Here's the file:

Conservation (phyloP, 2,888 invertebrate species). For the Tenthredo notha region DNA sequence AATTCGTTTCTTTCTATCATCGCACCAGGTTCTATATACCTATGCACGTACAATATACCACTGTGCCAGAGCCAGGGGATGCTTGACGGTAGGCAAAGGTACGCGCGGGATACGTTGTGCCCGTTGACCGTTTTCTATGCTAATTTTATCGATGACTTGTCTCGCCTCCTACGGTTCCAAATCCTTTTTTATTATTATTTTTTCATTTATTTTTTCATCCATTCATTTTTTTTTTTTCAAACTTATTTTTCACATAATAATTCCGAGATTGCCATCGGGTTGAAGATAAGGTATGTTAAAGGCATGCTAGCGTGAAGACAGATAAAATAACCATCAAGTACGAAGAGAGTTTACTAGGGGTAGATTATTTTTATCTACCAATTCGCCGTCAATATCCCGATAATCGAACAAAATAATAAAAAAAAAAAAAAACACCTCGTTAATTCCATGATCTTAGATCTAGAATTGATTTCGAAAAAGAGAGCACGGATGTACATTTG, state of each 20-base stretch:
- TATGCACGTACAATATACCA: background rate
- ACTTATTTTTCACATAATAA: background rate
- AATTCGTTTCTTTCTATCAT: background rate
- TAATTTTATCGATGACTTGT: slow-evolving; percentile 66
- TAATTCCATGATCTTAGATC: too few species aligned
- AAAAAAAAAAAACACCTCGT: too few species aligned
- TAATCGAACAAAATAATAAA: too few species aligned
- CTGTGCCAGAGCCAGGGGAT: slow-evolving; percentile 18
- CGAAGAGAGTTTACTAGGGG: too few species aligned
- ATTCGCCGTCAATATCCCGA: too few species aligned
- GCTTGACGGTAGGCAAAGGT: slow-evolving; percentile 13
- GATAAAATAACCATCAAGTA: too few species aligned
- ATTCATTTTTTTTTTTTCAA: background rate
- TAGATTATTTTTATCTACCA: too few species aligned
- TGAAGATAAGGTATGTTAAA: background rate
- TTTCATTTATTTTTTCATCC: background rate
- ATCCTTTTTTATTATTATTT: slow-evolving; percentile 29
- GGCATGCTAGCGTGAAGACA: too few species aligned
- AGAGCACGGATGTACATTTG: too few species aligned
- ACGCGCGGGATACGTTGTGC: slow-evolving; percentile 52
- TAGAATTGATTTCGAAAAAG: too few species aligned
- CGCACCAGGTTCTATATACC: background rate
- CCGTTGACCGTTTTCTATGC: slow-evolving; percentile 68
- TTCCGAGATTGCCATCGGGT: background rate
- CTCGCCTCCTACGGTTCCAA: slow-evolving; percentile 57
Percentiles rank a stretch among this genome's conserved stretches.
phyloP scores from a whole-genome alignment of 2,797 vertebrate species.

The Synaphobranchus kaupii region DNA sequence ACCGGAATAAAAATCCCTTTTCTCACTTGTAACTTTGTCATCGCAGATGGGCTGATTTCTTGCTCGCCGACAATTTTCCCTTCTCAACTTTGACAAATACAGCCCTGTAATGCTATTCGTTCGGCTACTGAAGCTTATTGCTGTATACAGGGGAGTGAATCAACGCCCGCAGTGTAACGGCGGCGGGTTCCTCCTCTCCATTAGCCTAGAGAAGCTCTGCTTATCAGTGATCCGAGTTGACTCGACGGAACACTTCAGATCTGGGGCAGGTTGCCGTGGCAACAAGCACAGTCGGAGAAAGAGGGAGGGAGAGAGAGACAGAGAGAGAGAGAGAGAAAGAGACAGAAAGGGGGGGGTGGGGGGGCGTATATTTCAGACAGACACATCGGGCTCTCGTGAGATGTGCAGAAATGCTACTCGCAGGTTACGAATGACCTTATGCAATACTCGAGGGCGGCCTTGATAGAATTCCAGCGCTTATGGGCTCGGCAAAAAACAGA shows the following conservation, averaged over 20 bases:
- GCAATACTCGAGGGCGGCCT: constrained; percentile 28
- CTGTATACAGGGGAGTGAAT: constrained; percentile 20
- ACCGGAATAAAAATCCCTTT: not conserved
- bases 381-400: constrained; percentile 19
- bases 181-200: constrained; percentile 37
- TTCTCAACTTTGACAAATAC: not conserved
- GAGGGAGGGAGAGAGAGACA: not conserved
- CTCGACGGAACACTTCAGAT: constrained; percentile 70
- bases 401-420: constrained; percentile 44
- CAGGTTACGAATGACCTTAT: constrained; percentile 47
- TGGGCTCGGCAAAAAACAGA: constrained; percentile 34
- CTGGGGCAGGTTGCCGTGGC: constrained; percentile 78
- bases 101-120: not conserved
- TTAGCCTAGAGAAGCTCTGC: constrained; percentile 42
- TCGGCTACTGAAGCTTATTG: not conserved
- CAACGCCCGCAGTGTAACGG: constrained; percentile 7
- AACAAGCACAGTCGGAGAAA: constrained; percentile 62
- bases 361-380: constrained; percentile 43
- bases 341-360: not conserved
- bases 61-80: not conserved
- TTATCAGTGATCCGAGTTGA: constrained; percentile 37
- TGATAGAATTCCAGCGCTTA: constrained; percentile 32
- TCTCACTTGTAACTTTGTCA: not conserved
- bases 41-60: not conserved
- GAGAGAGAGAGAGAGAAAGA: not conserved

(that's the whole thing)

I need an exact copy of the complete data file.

Conservation (phyloP, 2,888 invertebrate species). For the Tenthredo notha region DNA sequence AATTCGTTTCTTTCTATCATCGCACCAGGTTCTATATACCTATGCACGTACAATATACCACTGTGCCAGAGCCAGGGGATGCTTGACGGTAGGCAAAGGTACGCGCGGGATACGTTGTGCCCGTTGACCGTTTTCTATGCTAATTTTATCGATGACTTGTCTCGCCTCCTACGGTTCCAAATCCTTTTTTATTATTATTTTTTCATTTATTTTTTCATCCATTCATTTTTTTTTTTTCAAACTTATTTTTCACATAATAATTCCGAGATTGCCATCGGGTTGAAGATAAGGTATGTTAAAGGCATGCTAGCGTGAAGACAGATAAAATAACCATCAAGTACGAAGAGAGTTTACTAGGGGTAGATTATTTTTATCTACCAATTCGCCGTCAATATCCCGATAATCGAACAAAATAATAAAAAAAAAAAAAAACACCTCGTTAATTCCATGATCTTAGATCTAGAATTGATTTCGAAAAAGAGAGCACGGATGTACATTTG, state of each 20-base stretch:
- TATGCACGTACAATATACCA: background rate
- ACTTATTTTTCACATAATAA: background rate
- AATTCGTTTCTTTCTATCAT: background rate
- TAATTTTATCGATGACTTGT: slow-evolving; percentile 66
- TAATTCCATGATCTTAGATC: too few species aligned
- AAAAAAAAAAAACACCTCGT: too few species aligned
- TAATCGAACAAAATAATAAA: too few species aligned
- CTGTGCCAGAGCCAGGGGAT: slow-evolving; percentile 18
- CGAAGAGAGTTTACTAGGGG: too few species aligned
- ATTCGCCGTCAATATCCCGA: too few species aligned
- GCTTGACGGTAGGCAAAGGT: slow-evolving; percentile 13
- GATAAAATAACCATCAAGTA: too few species aligned
- ATTCATTTTTTTTTTTTCAA: background rate
- TAGATTATTTTTATCTACCA: too few species aligned
- TGAAGATAAGGTATGTTAAA: background rate
- TTTCATTTATTTTTTCATCC: background rate
- ATCCTTTTTTATTATTATTT: slow-evolving; percentile 29
- GGCATGCTAGCGTGAAGACA: too few species aligned
- AGAGCACGGATGTACATTTG: too few species aligned
- ACGCGCGGGATACGTTGTGC: slow-evolving; percentile 52
- TAGAATTGATTTCGAAAAAG: too few species aligned
- CGCACCAGGTTCTATATACC: background rate
- CCGTTGACCGTTTTCTATGC: slow-evolving; percentile 68
- TTCCGAGATTGCCATCGGGT: background rate
- CTCGCCTCCTACGGTTCCAA: slow-evolving; percentile 57
Percentiles rank a stretch among this genome's conserved stretches.
phyloP scores from a whole-genome alignment of 2,797 vertebrate species.

The Synaphobranchus kaupii region DNA sequence ACCGGAATAAAAATCCCTTTTCTCACTTGTAACTTTGTCATCGCAGATGGGCTGATTTCTTGCTCGCCGACAATTTTCCCTTCTCAACTTTGACAAATACAGCCCTGTAATGCTATTCGTTCGGCTACTGAAGCTTATTGCTGTATACAGGGGAGTGAATCAACGCCCGCAGTGTAACGGCGGCGGGTTCCTCCTCTCCATTAGCCTAGAGAAGCTCTGCTTATCAGTGATCCGAGTTGACTCGACGGAACACTTCAGATCTGGGGCAGGTTGCCGTGGCAACAAGCACAGTCGGAGAAAGAGGGAGGGAGAGAGAGACAGAGAGAGAGAGAGAGAAAGAGACAGAAAGGGGGGGGTGGGGGGGCGTATATTTCAGACAGACACATCGGGCTCTCGTGAGATGTGCAGAAATGCTACTCGCAGGTTACGAATGACCTTATGCAATACTCGAGGGCGGCCTTGATAGAATTCCAGCGCTTATGGGCTCGGCAAAAAACAGA shows the following conservation, averaged over 20 bases:
- GCAATACTCGAGGGCGGCCT: constrained; percentile 28
- CTGTATACAGGGGAGTGAAT: constrained; percentile 20
- ACCGGAATAAAAATCCCTTT: not conserved
- bases 381-400: constrained; percentile 19
- bases 181-200: constrained; percentile 37
- TTCTCAACTTTGACAAATAC: not conserved
- GAGGGAGGGAGAGAGAGACA: not conserved
- CTCGACGGAACACTTCAGAT: constrained; percentile 70
- bases 401-420: constrained; percentile 44
- CAGGTTACGAATGACCTTAT: constrained; percentile 47
- TGGGCTCGGCAAAAAACAGA: constrained; percentile 34
- CTGGGGCAGGTTGCCGTGGC: constrained; percentile 78
- bases 101-120: not conserved
- TTAGCCTAGAGAAGCTCTGC: constrained; percentile 42
- TCGGCTACTGAAGCTTATTG: not conserved
- CAACGCCCGCAGTGTAACGG: constrained; percentile 7
- AACAAGCACAGTCGGAGAAA: constrained; percentile 62
- bases 361-380: constrained; percentile 43
- bases 341-360: not conserved
- bases 61-80: not conserved
- TTATCAGTGATCCGAGTTGA: constrained; percentile 37
- TGATAGAATTCCAGCGCTTA: constrained; percentile 32
- TCTCACTTGTAACTTTGTCA: not conserved
- bases 41-60: not conserved
- GAGAGAGAGAGAGAGAAAGA: not conserved